A collaboration between École Polytechnique Féderalé de Lausanne and Purdue University has led to the development of an electrically driven, magnet-free optical isolator that enables light routing on a chip. Typically, optical isolation is achieved through the use of magnetic materials or magnetic fields. However, these are incompatible with current semiconductor foundry processes.

The researchers’ approach combines integrated photonics and micro-electromechanical systems technology, made using piezoelectric aluminum nitride monolithically integrated on ultralow-loss silicon nitride (Si3N4) photonic integrated circuits (PICs).

A fabricated piezoMEMS-silicon nitride chips containing multiple optical isolators. A fully CMOS-compatible hybrid semiconductor fabrication technique, developed by a team from EPFL and Purdue University, uses piezoelectric aluminum nitride that is monolithically integrated on PICs. Image Courtesy of EPFL.

By synchronously driving multiple piezoelectric microelectromechanical systems (MEMS) actuators, bulk acoustic waves are generated electromechanically, which can couple to and deflect light propagating in the Si3N4 waveguide below. The design created an effective rotating acoustic wave that allowed indirect interband transition in only one direction among a pair of strongly coupled optical modes.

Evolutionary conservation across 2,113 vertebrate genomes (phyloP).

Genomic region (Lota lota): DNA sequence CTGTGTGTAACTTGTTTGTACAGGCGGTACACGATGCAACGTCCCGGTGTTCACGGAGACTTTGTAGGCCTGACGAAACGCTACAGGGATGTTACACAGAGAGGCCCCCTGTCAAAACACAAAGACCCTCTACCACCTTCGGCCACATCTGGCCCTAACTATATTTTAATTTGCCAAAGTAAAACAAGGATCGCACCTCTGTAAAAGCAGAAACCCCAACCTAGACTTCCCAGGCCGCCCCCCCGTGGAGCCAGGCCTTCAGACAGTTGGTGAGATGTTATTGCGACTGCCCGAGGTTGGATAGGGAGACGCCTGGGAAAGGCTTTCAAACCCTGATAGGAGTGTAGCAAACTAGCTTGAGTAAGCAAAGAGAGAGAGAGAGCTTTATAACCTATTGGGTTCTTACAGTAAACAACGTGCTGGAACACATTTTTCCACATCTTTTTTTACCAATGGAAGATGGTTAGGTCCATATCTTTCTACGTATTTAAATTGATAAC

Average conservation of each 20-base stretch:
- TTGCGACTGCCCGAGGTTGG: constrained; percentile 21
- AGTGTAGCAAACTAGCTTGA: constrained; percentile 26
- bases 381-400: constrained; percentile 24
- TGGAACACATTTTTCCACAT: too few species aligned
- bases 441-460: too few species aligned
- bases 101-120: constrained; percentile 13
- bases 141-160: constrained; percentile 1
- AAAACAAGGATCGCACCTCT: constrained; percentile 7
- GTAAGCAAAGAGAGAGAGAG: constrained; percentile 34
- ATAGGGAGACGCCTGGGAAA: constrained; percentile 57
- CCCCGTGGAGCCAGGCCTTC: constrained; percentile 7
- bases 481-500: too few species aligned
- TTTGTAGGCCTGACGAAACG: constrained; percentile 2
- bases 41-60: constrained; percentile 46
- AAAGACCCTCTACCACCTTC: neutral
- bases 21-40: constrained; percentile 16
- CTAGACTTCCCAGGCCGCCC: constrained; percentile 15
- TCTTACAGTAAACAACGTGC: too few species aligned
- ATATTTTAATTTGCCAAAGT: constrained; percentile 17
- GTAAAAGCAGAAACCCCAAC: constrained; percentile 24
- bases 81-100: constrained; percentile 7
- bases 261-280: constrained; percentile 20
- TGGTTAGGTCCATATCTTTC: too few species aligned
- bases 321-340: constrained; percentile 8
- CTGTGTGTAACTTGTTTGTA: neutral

This acousto-optical modulation, spatio-temporal modulation, mimics the effects of magnet-driven isolators. Replacing magnetic materials with piezoelectric thin-film transducers eliminated the need for a magnetic field.

Though magnet-free optical isolators have been introduced previously, the collaborative work produced the first that is driven electrically and operated in the linear optical regime. The study reports linear optical isolation of 10 dB, and experimental measurement of one-way, no-loss digital data transmission on an optical signal carrier.

The hybrid semiconductor fabrication technology is also fully CMOS-compatible and accessible via large-volume foundry processes, said Dr. Junqiu Liu, who leads the fabrication of Si3N4 chips at EPFL’s Center of MicroNanoTechnology.

The researchers anticipate the new optical isolators giving rise to new applications, including chip-scale atomic clocks, lidars, optical quantum computing, and on-chip spectroscopy. The researchers are working to create quantum coherent microwave-to-optic converters that could facilitate quantum interconnects between superconducting qubits, which requires conversion of single quanta of the microwave field to the optical domain, and vice versa.

The research was published in Nature Photonics (www.doi.org/10.1038/s41566-021-00882-z).

Source: Photonics | Found here...

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